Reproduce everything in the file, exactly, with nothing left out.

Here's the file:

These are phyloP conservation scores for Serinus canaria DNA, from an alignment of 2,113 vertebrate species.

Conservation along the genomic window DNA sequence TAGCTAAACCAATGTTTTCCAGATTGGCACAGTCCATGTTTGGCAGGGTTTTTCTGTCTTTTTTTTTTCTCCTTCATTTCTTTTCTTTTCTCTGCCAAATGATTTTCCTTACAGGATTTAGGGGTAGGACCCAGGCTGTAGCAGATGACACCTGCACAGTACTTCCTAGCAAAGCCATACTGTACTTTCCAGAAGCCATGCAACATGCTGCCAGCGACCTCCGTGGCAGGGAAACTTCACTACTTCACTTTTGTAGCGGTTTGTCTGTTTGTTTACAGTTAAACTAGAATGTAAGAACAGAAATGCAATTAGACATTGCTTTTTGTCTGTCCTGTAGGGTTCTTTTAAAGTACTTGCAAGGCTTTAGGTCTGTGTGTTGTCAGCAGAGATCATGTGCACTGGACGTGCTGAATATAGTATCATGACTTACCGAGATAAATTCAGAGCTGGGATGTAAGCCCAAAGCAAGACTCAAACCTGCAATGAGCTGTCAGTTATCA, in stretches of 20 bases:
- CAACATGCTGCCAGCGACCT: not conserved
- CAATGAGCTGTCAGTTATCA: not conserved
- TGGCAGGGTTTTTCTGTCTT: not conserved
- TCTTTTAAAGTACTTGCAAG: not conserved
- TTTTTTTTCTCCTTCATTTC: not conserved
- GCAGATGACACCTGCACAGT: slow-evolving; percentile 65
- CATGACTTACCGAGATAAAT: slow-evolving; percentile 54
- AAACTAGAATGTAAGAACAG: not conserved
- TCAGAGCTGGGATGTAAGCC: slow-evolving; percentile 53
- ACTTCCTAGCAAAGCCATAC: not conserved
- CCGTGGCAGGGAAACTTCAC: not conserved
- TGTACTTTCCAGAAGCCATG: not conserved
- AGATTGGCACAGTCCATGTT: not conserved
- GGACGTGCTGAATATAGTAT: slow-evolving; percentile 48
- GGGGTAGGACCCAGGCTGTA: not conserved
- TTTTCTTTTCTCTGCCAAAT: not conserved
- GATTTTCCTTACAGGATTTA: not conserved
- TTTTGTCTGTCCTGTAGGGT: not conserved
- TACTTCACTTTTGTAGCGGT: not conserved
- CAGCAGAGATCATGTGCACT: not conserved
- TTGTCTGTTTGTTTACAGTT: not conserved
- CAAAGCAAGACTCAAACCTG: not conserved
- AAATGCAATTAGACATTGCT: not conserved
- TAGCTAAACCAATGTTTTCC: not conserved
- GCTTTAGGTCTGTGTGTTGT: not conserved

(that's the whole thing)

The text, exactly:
These are phyloP conservation scores for Serinus canaria DNA, from an alignment of 2,113 vertebrate species.

Conservation along the genomic window DNA sequence TAGCTAAACCAATGTTTTCCAGATTGGCACAGTCCATGTTTGGCAGGGTTTTTCTGTCTTTTTTTTTTCTCCTTCATTTCTTTTCTTTTCTCTGCCAAATGATTTTCCTTACAGGATTTAGGGGTAGGACCCAGGCTGTAGCAGATGACACCTGCACAGTACTTCCTAGCAAAGCCATACTGTACTTTCCAGAAGCCATGCAACATGCTGCCAGCGACCTCCGTGGCAGGGAAACTTCACTACTTCACTTTTGTAGCGGTTTGTCTGTTTGTTTACAGTTAAACTAGAATGTAAGAACAGAAATGCAATTAGACATTGCTTTTTGTCTGTCCTGTAGGGTTCTTTTAAAGTACTTGCAAGGCTTTAGGTCTGTGTGTTGTCAGCAGAGATCATGTGCACTGGACGTGCTGAATATAGTATCATGACTTACCGAGATAAATTCAGAGCTGGGATGTAAGCCCAAAGCAAGACTCAAACCTGCAATGAGCTGTCAGTTATCA, in stretches of 20 bases:
- CAACATGCTGCCAGCGACCT: not conserved
- CAATGAGCTGTCAGTTATCA: not conserved
- TGGCAGGGTTTTTCTGTCTT: not conserved
- TCTTTTAAAGTACTTGCAAG: not conserved
- TTTTTTTTCTCCTTCATTTC: not conserved
- GCAGATGACACCTGCACAGT: slow-evolving; percentile 65
- CATGACTTACCGAGATAAAT: slow-evolving; percentile 54
- AAACTAGAATGTAAGAACAG: not conserved
- TCAGAGCTGGGATGTAAGCC: slow-evolving; percentile 53
- ACTTCCTAGCAAAGCCATAC: not conserved
- CCGTGGCAGGGAAACTTCAC: not conserved
- TGTACTTTCCAGAAGCCATG: not conserved
- AGATTGGCACAGTCCATGTT: not conserved
- GGACGTGCTGAATATAGTAT: slow-evolving; percentile 48
- GGGGTAGGACCCAGGCTGTA: not conserved
- TTTTCTTTTCTCTGCCAAAT: not conserved
- GATTTTCCTTACAGGATTTA: not conserved
- TTTTGTCTGTCCTGTAGGGT: not conserved
- TACTTCACTTTTGTAGCGGT: not conserved
- CAGCAGAGATCATGTGCACT: not conserved
- TTGTCTGTTTGTTTACAGTT: not conserved
- CAAAGCAAGACTCAAACCTG: not conserved
- AAATGCAATTAGACATTGCT: not conserved
- TAGCTAAACCAATGTTTTCC: not conserved
- GCTTTAGGTCTGTGTGTTGT: not conserved